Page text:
Scotland Times

Sunday, Oct 02, 2022
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Scotland’s ‘timid’ £150 council tax rebate disappointing, say charities

Scotland’s ‘timid’ £150 council tax rebate disappointing, say charities

Anti-poverty groups say mirroring England’s approach to fuel cost crisis is missed opportunity
Scotland’s finance secretary has been accused of failing to properly address rising fuel costs after mirroring the £150 council tax rebate offered by the chancellor in England.

Kate Forbes told Holyrood on Thursday the Scottish government would give £150 to all households that get a council tax reduction and also homes in bands A to D not covered by that rebate from April.

Alongside £10m to help households rationing fuel use or facing disconnection, she said these measures would help 1.85m households or 73% of Scotland’s homes. Its £290m cost is funded by the Treasury after Rishi Sunak announced a £150 council tax rebate for bands A to D to tackle the fuel costs crisis in England.

Forbes, who is due to become the first Scottish cabinet secretary to take maternity leave, said it was an imperfect solution since some homes which were not in fuel poverty would get the rebate.

“But it is the only route we have to make sure we reach those for whom it will make a difference, quickly and simply,” she said.

But her measures were roundly condemned by prominent anti-poverty charities that often work closely with Scottish ministers. They said it was “deeply disappointing” Forbes had mimicked Sunak’s measures rather than taking radical and targeted action.

Peter Kelly, the director of the Poverty Alliance, an umbrella group for voluntary groups, unions and activists, said: “This was a missed opportunity to protect people living in poverty from the waves of hardship that threaten to overwhelm them, and a missed opportunity to right the wrong approach taken by the UK government.”

Claire Telfer, for Save the Children, added: “A 54% increase in energy bills is a terrifying prospect for households on low incomes. Millions of parents will be lying awake tonight trying to figure out how to keep their families afloat. The steps announced won’t entirely ease those fears.”

Scotland has the highest levels of fuel poverty in the UK: nearly 900,000 homes are forecast to suffer fuel poverty this year due to soaring energy prices, with nearly 600,000 in extreme fuel poverty. The measures are based on a home’s energy inefficiency and if spending on fuel bills leaves people with an income below the poverty line. Campaigners believe around half of homes in the Western Isles will be affected.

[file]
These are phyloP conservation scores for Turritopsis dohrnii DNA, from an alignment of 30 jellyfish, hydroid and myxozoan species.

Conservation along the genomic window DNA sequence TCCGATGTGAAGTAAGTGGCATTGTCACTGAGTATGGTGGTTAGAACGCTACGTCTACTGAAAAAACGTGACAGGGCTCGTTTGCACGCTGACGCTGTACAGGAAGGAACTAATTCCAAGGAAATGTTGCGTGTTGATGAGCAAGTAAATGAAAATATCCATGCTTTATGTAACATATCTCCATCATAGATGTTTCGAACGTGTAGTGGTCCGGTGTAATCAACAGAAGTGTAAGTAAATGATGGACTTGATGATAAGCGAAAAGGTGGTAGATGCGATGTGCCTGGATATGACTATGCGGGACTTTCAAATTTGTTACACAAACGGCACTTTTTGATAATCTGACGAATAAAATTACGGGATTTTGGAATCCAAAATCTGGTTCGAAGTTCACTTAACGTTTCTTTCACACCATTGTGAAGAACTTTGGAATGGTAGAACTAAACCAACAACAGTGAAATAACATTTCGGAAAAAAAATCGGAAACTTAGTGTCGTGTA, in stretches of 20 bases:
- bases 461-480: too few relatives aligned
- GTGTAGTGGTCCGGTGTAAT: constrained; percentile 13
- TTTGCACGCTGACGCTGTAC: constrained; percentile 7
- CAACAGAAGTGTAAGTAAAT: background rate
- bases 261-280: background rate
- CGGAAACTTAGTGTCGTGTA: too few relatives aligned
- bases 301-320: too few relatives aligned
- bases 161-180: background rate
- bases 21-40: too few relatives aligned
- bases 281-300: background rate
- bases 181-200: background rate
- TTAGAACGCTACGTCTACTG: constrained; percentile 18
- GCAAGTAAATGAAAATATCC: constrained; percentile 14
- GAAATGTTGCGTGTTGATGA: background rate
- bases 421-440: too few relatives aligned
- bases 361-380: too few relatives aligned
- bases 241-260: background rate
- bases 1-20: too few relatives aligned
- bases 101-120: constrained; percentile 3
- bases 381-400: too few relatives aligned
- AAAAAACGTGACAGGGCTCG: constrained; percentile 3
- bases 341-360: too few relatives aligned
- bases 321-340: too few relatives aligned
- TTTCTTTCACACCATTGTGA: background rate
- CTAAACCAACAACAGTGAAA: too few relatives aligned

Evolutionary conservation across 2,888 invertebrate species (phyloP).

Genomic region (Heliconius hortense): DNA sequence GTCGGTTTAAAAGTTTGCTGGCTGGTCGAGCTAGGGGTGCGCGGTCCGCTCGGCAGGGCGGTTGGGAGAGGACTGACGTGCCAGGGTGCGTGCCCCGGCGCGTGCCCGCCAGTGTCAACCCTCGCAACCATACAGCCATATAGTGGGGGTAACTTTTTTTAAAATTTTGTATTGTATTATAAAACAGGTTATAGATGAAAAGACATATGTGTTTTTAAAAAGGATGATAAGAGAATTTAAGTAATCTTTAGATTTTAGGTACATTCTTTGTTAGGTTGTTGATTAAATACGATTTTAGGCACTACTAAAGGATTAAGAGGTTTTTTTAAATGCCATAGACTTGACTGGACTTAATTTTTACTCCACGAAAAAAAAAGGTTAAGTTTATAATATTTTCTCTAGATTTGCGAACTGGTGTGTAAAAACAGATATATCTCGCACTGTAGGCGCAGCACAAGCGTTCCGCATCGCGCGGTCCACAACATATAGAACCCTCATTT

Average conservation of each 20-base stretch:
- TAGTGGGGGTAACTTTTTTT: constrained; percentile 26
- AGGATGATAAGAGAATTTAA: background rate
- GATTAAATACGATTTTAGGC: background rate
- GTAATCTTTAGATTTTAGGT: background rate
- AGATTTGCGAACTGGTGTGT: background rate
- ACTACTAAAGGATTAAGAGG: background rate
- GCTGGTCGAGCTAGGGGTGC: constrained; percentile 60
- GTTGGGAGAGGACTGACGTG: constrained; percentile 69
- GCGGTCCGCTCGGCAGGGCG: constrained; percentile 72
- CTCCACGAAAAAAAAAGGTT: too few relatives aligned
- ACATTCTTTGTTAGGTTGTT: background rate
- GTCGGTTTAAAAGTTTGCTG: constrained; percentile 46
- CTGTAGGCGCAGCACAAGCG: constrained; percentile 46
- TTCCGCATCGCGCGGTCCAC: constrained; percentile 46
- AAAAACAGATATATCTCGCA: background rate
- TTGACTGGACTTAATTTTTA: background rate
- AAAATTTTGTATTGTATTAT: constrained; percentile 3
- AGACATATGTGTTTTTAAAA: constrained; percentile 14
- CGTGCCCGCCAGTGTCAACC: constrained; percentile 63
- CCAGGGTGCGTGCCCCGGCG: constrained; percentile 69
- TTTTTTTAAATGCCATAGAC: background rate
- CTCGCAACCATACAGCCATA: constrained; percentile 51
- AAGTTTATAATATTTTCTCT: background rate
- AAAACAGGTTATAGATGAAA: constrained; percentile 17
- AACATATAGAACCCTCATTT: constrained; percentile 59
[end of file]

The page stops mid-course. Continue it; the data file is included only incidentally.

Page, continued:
Scottish Labour’s Paul Sweeney said that given inflation, tax bills and other costs were soaring, the offer was “timid, regressive and unambitious, and won’t do anything nearly enough to address the cost of living crisis”.

He said the measures failed to address the funding crisis for councils, which deliver the bulk of these services. Ministers had the money and powers to greatly increase funding, such as a £400 winter fuel payment and top-up the Scottish welfare fund, he said.

Frazer Scott, the chief executive of Energy Action Scotland, said the Treasury’s funding was inadequate but he castigated the Scottish government’s failure to better target help at the 600,000 households in extreme fuel poverty.

“People will be forced to choose between heating and eating,” he said. “The very real tragedy is the declining health and wellbeing and excess deaths attributable to fuel poverty.”

Chris Birt, for the Joseph Rowntree Foundation, said: “This was a chance to do something different to the UK government, whose response the Scottish government rightly called ‘wholly inadequate’ just this weekend, and it is hard to understand why that chance wasn’t taken.”

Forbes insisted the Scottish government was already spending significant sums on anti-poverty measures, despite its limited powers, including £41m on winter support for food and fuel costs; £10 a week for eligible children under six; £69m on low income families hit by the pandemic,and discretionary housing payments of £80m.
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